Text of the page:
What I was overlooking here was that Red has points six pips apart – the 9 and the 3. These points can never be part of the same prime, so they are redundant. Not only that, by playing 3/2, I was starting a second point six away from a made point. If I followed up covering with a 4 in my next roll, 6/2, I would have two pairs of redundant points and over all a position that would be using the checkers inefficiently.

 

The superior alternative is to play 9/7(2), switching points, to make four out of six consecutive points. The bar point does little to block White’s anchor, but it does help to hem in White’s blot on the 24. If White can’t move that blot he may be forced to give up his midpoint, which will make Red’s bear-in easier. The bar point also provides a base for a checker that may contribute to pointing on White’s blot. These advantages outweigh the additional shots.

 

It is even possible that White might have to give up his anchor and leave the blot stranded behind. Consecutive 6-6’s or 5-5’s, for instance, would do this right away.

 

 Problem 4: Red to play 4-3.

 

 

Red’s main game plan is to attack. He will try to close out one or both of White’s blots. Obviously Red must hit with the 3, but then what? One might focus exclusively on providing builders for the two open home board points and play 10/6 or the wide-open 13/9, either of which aims four checkers at the slotted 5 point. But the best 4 makes the bar with 11/7. If White fails to roll 5-x or 4-1 then Red may make a full prime, and if White enters with an ace, his escaping sixes are blocked.

 

Here the focus on attacking may divert one’s attention from the value of blocking points and the possibility of trapping a checker behind a six-prime.

 

 Problem 5: Red to play 3-3.

 

 

Originally I had intended for Problem 5 to serve as a curious counter-example to the general principle that in prime-vs.-prime games one should make priming plays. The results of the long Snowie rollout with rigorous parameter settings show that my instinct was wrong here, at least for a money game with a live cube.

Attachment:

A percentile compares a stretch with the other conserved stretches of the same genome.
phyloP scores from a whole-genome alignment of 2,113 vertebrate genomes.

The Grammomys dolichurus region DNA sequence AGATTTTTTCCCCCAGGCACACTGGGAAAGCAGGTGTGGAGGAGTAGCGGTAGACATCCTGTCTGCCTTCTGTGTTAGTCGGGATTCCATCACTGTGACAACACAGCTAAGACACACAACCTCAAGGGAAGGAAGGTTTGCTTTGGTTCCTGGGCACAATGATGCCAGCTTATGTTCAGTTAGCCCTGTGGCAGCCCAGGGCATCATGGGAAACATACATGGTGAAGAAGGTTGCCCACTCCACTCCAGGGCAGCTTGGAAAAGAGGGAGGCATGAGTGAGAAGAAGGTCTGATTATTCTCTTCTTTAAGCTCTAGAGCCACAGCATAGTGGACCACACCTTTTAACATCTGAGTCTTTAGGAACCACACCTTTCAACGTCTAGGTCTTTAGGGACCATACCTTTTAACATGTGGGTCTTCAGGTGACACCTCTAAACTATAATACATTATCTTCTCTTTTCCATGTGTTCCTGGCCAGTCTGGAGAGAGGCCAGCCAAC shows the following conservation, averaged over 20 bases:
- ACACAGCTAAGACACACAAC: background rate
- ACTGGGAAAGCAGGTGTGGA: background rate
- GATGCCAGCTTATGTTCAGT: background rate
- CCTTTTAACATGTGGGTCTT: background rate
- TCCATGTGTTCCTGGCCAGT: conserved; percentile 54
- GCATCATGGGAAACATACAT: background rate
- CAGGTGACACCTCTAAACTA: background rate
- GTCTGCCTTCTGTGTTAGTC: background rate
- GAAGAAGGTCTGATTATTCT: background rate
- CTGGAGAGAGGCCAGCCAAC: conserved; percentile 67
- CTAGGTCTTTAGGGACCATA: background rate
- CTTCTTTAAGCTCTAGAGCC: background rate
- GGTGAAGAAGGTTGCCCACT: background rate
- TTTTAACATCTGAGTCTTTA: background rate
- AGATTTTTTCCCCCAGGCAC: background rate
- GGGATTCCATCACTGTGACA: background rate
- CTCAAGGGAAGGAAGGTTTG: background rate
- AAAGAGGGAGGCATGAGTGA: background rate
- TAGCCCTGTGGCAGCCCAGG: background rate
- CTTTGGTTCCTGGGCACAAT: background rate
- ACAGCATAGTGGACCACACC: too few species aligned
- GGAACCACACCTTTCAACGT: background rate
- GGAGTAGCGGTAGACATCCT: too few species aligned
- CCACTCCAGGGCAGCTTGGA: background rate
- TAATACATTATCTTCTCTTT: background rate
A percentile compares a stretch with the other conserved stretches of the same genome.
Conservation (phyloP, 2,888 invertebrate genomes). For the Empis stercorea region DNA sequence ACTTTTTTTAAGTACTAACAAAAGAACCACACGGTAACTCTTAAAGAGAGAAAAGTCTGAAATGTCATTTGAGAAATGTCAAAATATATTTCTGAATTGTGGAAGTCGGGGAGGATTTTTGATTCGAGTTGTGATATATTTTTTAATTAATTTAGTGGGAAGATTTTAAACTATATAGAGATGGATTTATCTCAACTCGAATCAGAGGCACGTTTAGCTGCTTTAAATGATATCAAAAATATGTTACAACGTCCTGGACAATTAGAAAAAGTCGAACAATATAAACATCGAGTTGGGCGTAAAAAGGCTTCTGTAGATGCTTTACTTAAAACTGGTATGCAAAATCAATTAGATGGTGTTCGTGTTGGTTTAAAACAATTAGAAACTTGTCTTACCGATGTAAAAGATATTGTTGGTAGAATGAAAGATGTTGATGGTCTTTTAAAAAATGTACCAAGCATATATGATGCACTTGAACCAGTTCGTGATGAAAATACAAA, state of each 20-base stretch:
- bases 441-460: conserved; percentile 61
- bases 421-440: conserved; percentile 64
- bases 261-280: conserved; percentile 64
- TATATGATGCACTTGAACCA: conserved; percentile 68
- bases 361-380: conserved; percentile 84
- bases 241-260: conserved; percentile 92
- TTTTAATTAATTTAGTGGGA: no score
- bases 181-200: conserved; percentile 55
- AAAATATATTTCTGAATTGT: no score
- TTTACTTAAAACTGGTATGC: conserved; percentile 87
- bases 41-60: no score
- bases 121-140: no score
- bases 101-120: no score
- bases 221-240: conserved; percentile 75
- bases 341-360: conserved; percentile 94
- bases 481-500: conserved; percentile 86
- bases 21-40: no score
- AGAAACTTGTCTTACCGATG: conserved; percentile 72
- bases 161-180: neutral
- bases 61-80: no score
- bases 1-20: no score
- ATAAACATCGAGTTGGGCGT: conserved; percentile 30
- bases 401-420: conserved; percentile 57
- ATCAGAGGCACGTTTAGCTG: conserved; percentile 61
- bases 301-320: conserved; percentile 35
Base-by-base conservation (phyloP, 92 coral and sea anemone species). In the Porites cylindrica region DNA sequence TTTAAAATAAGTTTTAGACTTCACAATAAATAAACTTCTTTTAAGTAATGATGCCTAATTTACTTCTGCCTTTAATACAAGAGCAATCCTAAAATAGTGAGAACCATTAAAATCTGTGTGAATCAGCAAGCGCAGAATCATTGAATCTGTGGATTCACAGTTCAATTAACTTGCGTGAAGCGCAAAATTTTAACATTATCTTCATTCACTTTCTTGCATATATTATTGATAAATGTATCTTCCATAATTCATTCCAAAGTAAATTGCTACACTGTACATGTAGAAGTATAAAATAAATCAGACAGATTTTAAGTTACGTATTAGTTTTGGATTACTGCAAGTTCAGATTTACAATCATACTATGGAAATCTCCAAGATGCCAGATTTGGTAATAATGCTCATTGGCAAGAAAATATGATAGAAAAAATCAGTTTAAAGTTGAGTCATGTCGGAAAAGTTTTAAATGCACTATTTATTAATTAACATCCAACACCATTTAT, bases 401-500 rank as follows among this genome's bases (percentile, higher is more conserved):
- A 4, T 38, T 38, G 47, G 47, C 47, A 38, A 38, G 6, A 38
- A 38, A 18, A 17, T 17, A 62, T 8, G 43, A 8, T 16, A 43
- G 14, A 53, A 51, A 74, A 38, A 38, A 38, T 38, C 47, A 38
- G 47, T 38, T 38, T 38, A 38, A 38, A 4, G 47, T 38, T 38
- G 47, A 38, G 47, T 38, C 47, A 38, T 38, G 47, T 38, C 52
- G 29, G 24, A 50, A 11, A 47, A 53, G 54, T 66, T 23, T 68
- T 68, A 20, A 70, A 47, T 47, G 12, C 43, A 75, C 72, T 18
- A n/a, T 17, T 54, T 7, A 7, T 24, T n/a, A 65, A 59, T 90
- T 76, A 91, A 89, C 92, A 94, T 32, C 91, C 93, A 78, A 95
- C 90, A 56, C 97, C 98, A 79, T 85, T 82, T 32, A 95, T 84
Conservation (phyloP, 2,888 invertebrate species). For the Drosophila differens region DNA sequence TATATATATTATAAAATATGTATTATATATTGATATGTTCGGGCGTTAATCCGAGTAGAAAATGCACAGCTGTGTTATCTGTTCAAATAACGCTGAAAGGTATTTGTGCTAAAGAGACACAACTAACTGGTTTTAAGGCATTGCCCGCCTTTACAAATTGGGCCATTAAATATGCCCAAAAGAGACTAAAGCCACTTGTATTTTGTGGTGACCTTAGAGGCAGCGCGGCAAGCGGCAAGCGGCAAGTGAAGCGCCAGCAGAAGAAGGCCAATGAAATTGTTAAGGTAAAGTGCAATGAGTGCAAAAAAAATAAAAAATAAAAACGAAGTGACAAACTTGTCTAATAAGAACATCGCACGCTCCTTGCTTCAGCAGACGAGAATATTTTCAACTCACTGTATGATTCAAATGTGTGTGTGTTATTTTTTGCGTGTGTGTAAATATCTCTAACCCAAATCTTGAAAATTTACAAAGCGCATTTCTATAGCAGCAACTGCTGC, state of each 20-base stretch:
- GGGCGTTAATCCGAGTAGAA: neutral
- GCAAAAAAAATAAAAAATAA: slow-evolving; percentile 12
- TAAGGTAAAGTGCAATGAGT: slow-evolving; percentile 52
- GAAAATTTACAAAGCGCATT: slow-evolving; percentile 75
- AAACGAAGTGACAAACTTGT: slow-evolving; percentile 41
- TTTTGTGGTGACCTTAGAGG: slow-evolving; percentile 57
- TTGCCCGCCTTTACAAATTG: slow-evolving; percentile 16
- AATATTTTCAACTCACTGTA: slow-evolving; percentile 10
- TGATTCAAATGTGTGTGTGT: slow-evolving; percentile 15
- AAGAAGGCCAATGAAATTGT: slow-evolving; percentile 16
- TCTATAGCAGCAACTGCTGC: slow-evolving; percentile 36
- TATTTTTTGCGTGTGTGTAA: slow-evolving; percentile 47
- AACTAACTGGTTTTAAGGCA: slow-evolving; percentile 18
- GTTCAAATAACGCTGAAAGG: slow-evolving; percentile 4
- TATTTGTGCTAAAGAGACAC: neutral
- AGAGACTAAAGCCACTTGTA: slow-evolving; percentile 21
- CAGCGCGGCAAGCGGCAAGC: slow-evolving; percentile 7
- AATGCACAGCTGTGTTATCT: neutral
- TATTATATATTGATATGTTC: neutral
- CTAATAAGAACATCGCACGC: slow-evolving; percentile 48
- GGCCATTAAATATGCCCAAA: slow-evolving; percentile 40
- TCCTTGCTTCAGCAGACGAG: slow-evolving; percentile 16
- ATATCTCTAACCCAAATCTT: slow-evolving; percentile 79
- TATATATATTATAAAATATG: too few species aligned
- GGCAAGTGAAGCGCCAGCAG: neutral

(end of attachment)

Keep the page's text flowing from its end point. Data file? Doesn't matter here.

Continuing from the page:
Why is this even a problem? Wouldn’t anyone just make the six-prime, which turns out to be the correct play? It wasn’t obvious to me even that the priming approach was best for the win. Although you tend to have a timing advantage with fewer checkers primed, Red could lose his prime too soon if White managed to roll a deuce and anchor on the 22 point. There’s nothing fundamentally wrong with the idea of attacking and gaining the time needed to roll a 2 and a 6. Furthermore 9/3*(2) obviously is going to win more gammons than 13/7(2). One problem is that it also loses more gammons. Another is that a live cube reduces the relative value of a gammon somewhat. Even so there are match situations where gammon wins matter more and gammon losses less, where the attacking approach would be right.

 

I’m sure that most readers have caught on to the common solution to these problems by now, but just for the record here it is: In each case the best play is the one that makes the greatest number out of six consecutive points. Always look for such a play, even if it doesn’t seem like the position before you demands a priming game plan. The best-of-six play, if it exists, will not always be the best play, but it very often will be, and if you don’t go looking for it you may not spot it.


Here are the rollouts for the positions above:

 

Problem 1: Red to play 5-4.

 

 

 

 


Problem 2: Red to play 6-4.

 

Backgammon board


 

Problem 3: Red to play 1-1.

 

Backgammon board

 


Problem 4: Red to play 4-3.

 

Backgammon board

 


Problem 5: Red to play 3-3.

 

Backgammon board